Other high-profile initiatives are under way at National Semiconductor, too, including projects for image-capture devices — called CMOS sensors — that have undergone radical improvement in recent years. National recently partnered with developer Foveon to make a 32-million transistor sensor that can offer more than double the resolution of any other image-capture device.
Audio is another field that has seen rapid development in the National Semiconductor labs — most of it aimed at miniaturization and quality improvement. For example, the company soon will be releasing the Boomer — an audio amplifier no larger than a peppercorn — for use in portable audio equipment.
Back to Basics
The market diversity that has sustained the analog-circuit industry also contains pitfalls — some of them financial. “Investors have been a little skeptical, because [National Semiconductor] lacked a clear strategy,” Tore Svanberg, senior semiconductor analyst at US Bancorp Piper Jaffray, told TechNewsWorld. “They were trying to do a little bit of everything for everybody.”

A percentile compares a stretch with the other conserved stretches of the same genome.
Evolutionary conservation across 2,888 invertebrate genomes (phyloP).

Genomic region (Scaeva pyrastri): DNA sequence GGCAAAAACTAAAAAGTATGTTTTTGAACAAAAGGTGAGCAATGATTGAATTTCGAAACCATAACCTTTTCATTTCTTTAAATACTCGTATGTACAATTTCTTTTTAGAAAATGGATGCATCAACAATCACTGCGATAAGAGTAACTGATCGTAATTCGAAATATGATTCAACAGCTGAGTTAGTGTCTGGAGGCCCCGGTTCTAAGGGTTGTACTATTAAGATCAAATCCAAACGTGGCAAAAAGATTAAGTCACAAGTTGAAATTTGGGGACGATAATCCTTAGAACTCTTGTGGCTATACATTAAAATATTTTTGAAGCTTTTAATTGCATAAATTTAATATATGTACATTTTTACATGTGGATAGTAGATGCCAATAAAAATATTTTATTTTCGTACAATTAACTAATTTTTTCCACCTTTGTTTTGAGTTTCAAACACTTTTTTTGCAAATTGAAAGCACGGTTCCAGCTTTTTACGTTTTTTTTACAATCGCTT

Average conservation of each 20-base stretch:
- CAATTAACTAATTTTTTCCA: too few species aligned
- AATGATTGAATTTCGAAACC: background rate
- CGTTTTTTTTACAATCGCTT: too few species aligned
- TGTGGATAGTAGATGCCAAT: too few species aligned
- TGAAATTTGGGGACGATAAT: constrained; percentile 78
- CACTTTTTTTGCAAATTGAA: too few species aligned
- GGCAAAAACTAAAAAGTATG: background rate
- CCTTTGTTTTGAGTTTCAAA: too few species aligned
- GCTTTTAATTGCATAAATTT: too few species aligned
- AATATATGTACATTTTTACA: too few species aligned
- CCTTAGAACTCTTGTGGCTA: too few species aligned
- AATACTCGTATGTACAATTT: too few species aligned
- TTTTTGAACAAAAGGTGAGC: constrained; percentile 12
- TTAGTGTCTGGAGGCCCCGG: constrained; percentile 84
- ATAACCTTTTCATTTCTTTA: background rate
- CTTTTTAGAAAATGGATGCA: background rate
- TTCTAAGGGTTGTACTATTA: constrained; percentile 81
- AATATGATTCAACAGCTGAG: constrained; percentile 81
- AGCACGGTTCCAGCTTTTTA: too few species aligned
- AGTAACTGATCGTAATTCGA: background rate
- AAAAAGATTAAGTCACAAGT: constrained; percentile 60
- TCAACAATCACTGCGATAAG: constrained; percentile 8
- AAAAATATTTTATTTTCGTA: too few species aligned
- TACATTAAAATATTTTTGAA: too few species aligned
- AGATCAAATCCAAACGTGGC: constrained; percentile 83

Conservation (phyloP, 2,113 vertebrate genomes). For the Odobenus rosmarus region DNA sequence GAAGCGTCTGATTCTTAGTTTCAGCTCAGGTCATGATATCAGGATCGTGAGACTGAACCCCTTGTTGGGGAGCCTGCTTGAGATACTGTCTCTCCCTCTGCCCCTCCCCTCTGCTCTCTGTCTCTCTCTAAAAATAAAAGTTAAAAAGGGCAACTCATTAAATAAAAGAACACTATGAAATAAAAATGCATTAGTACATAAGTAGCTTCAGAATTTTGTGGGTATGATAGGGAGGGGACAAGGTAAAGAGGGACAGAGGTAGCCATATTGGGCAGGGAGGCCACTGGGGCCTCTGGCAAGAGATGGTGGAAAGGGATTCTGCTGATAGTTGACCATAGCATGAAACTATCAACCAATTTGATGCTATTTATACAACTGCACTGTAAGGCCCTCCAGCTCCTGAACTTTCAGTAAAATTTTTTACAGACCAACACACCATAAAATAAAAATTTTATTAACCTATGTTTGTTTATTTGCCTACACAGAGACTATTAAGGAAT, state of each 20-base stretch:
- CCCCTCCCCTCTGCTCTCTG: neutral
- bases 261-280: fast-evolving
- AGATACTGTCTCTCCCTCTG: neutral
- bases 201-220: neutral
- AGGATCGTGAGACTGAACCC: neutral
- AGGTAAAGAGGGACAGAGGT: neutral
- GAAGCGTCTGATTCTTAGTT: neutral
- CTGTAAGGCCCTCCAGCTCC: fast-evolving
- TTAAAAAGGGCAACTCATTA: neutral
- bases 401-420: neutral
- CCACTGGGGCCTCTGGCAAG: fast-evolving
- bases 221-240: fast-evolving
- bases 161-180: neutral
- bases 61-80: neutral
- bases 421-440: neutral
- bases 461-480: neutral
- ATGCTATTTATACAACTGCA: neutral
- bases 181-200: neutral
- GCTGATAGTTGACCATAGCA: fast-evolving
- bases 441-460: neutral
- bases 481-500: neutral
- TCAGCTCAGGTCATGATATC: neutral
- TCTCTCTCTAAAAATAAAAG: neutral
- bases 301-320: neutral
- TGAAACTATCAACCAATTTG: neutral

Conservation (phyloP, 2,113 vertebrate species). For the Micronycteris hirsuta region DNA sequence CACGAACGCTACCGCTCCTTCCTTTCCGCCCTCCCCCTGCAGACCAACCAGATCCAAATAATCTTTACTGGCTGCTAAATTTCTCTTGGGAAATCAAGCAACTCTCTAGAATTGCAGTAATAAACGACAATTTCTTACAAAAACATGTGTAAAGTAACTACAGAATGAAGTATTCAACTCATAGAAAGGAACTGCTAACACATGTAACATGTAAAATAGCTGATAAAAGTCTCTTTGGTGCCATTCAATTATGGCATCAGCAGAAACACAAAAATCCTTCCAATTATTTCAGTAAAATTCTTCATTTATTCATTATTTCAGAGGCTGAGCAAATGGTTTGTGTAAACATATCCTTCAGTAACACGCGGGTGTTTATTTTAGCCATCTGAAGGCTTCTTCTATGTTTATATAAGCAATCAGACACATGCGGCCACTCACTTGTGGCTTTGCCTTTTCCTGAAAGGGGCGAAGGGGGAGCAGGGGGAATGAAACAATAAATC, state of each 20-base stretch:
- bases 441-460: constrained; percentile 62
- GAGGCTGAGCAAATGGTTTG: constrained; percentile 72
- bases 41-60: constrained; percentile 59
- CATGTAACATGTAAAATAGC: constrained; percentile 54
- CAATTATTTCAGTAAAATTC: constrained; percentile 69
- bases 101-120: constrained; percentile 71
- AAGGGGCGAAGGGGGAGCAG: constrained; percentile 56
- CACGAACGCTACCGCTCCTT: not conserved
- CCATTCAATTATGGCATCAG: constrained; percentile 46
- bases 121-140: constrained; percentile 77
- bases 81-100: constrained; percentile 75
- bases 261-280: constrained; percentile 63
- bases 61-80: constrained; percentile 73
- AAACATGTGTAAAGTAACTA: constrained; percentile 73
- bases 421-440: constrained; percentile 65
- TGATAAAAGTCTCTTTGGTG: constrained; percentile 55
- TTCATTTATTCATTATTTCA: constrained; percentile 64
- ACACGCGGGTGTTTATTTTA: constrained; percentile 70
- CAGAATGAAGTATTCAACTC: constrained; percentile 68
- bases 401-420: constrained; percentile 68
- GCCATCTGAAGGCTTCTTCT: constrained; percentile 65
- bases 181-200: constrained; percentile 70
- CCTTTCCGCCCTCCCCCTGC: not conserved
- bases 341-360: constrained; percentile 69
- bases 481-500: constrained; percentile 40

One example was the company’s ill-fated purchase of processor manufacturer Cyrix in an attempt to go head-to-head with Intel and AMD in the microprocessor market. Svanberg describes the purchase as “a very strange move.”
But the company seems to be regrouping and refocusing. “I’m seeing a company that is now much more focused on its core competency,” said Svanberg. “National generates some of the best analog engineers in the world. I think National is clearly signalling that they are going to focus solely on analog-mixed-signal technology.”
National Semiconductor recently sold its Geode Information Appliance processor business to AMD — a move that rid the company of one of the last vestiges of its Cyrix acquisition. And many analysts, including Krishna Shankar, senior semiconductor analyst at JMP Securities, see this as a move in the right direction for the company. “Now they’re sort of getting back to their roots,” said Shankar.